There's also the option of going to a hospital emergency room and asking for help. Once the immediate crisis has passed, online support can be valuable to help us.

But, how do we keep from getting to that point in the first place? How do we live with the pain and all the rest while we work on a good management regimen? This is why we need to be honest with ourselved and our health care team and work on our coping skills. I really think there are times in our lives when all of us can use help with coping skills. This is one reason so many Migraine and headache clinics have psychologists and psychiatrists on staff. It's not to tell us it's "all in our heads."

When I first visited the Jefferson Headache Center in Philidelphia, a psychological profile and exam was part of my first appointment. I had to see the psychiatrist before I saw Dr. Young, my Migraine specialist, and I had a huge chip on my shoulder about it. Knowing this, the first thing Dr. Tramuta did was address my question, "Just why do I have to see you, and see you even before I see Dr. Young?" He had a two-part answer to my question:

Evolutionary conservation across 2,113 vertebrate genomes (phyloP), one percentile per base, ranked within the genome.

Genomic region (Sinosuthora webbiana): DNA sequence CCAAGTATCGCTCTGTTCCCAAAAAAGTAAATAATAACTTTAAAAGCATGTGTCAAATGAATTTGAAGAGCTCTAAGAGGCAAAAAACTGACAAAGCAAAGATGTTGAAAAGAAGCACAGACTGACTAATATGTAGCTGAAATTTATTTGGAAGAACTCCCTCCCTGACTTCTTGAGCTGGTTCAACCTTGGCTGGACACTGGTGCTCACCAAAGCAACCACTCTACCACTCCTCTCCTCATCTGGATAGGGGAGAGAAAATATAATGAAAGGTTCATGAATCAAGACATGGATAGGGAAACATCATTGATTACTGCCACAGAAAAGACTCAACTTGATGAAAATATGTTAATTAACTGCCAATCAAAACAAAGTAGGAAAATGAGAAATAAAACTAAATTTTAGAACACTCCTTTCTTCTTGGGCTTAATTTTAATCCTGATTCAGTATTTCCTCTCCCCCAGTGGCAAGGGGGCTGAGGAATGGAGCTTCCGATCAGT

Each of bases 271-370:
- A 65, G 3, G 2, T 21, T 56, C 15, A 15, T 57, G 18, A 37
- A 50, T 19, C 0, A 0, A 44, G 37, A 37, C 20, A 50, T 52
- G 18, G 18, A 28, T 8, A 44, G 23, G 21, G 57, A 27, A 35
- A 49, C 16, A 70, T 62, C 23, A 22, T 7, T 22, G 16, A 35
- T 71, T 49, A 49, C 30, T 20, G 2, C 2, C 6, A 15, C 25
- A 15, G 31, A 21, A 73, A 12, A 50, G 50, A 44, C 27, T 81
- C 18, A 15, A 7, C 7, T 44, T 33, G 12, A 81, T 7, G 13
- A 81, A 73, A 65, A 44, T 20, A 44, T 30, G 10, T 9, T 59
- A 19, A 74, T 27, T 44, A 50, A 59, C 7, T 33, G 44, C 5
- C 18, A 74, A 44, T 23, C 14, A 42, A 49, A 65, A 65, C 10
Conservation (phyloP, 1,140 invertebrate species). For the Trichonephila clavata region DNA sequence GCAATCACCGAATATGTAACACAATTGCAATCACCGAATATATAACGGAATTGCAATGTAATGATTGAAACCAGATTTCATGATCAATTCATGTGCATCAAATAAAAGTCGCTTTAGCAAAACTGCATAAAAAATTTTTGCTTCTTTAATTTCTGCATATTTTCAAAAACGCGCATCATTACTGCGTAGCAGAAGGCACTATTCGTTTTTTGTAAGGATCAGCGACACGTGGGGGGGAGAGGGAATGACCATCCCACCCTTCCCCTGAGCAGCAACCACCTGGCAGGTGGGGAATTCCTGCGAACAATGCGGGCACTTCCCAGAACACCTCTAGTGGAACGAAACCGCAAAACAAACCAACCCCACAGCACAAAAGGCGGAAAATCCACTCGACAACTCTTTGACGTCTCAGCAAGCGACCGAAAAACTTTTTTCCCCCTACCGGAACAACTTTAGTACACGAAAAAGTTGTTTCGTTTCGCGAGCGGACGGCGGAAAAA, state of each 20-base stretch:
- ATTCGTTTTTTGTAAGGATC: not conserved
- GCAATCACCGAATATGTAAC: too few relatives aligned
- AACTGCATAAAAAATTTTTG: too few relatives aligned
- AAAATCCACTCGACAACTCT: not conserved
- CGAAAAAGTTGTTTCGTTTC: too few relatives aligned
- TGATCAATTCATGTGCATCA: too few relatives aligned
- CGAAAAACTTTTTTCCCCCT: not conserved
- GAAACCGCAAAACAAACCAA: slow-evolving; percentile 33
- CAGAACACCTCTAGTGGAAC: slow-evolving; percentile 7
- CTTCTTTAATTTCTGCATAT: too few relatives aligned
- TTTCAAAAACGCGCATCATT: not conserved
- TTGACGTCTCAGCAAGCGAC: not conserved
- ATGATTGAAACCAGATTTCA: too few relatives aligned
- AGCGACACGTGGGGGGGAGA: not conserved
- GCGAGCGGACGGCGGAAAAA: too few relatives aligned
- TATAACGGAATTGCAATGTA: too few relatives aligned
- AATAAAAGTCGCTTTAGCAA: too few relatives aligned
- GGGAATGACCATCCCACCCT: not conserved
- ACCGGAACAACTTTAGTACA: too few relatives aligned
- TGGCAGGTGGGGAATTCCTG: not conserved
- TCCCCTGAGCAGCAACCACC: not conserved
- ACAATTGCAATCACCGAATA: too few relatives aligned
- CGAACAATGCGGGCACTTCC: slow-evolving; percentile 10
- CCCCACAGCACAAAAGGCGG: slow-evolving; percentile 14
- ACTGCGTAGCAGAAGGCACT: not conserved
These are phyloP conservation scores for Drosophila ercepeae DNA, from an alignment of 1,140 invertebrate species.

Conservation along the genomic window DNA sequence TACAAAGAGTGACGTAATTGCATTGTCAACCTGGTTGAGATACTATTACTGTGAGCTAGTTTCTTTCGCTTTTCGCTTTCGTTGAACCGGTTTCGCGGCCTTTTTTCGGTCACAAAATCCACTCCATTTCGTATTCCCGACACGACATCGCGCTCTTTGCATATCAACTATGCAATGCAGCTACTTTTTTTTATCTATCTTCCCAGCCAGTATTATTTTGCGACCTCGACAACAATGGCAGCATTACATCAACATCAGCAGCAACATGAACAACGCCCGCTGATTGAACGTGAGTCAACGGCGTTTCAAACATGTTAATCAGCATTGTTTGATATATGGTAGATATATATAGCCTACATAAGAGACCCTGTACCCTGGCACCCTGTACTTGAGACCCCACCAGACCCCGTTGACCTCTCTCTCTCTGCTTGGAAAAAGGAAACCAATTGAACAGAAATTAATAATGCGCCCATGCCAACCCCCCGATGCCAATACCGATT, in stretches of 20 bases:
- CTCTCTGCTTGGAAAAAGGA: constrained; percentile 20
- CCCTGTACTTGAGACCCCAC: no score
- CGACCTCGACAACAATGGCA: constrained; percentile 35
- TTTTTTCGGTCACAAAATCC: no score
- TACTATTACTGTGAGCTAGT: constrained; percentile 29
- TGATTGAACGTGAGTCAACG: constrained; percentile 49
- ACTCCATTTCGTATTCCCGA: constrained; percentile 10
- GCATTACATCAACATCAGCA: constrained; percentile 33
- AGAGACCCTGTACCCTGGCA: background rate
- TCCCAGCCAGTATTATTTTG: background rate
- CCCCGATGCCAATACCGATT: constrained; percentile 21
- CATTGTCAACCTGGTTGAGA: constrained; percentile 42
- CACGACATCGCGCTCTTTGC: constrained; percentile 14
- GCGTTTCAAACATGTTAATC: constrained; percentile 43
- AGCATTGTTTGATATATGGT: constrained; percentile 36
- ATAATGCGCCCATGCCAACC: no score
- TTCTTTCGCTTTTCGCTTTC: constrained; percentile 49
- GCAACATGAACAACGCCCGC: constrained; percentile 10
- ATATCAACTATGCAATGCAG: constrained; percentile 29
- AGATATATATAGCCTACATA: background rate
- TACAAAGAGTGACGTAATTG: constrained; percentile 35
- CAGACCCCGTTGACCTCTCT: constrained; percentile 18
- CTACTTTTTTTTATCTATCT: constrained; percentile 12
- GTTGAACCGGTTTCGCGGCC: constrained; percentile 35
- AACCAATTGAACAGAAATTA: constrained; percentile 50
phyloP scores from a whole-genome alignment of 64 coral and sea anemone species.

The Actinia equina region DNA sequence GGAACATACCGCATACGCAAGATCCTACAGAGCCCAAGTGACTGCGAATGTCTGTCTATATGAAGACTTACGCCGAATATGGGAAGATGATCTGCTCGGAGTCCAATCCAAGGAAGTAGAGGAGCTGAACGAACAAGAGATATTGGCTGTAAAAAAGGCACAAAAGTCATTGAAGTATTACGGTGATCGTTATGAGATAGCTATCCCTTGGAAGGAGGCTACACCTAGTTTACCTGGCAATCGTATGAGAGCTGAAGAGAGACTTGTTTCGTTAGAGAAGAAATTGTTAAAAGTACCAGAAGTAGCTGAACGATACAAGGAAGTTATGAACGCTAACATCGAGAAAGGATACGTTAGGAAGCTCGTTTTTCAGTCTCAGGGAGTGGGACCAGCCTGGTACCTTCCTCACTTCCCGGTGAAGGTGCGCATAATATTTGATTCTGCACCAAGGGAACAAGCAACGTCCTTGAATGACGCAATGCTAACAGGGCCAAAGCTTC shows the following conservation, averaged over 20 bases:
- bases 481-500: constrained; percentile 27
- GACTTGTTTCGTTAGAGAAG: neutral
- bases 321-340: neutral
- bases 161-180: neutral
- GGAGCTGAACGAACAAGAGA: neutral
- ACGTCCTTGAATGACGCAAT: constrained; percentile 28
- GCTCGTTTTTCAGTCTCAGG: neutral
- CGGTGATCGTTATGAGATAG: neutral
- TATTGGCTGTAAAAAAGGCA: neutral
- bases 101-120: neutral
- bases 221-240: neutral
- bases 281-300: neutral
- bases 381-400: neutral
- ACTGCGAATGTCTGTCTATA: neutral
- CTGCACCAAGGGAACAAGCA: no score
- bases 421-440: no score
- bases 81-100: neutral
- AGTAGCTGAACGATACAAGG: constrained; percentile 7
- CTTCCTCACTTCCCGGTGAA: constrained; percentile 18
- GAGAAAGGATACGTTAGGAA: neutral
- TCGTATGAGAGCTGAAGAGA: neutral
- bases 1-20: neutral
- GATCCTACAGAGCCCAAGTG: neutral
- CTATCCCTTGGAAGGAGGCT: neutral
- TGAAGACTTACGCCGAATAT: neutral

1. He was to screen for depression. If I had a depressive disorder, was I being treated for it? If so, was the treatment working well.
  2. He was to evaluate my coping skills for living with a chronic disease, and set up appointments to help me develop better coping skills if necessary.

PLEASE, if you're having problems coping with Migraines, or any illness for that matter, seek professional help. There is NO shame in it. No need to be embarrassed. Ask your doctor for help, for a referral to a counsellor, psychologist, or psychologist. Get screened for depression, and if you're diagnosed with depression, get treatment. The prevalence of depression in the general population is 17%. Among Migraineurs, it's 47%. IMajor depressive disorder is a disease too, and there are treatments. I'm among the 47% of Migraineurs with major depressive disorder. With treatment for the depression, I'm so much more able to cope with Migraines, stressors, and life in general.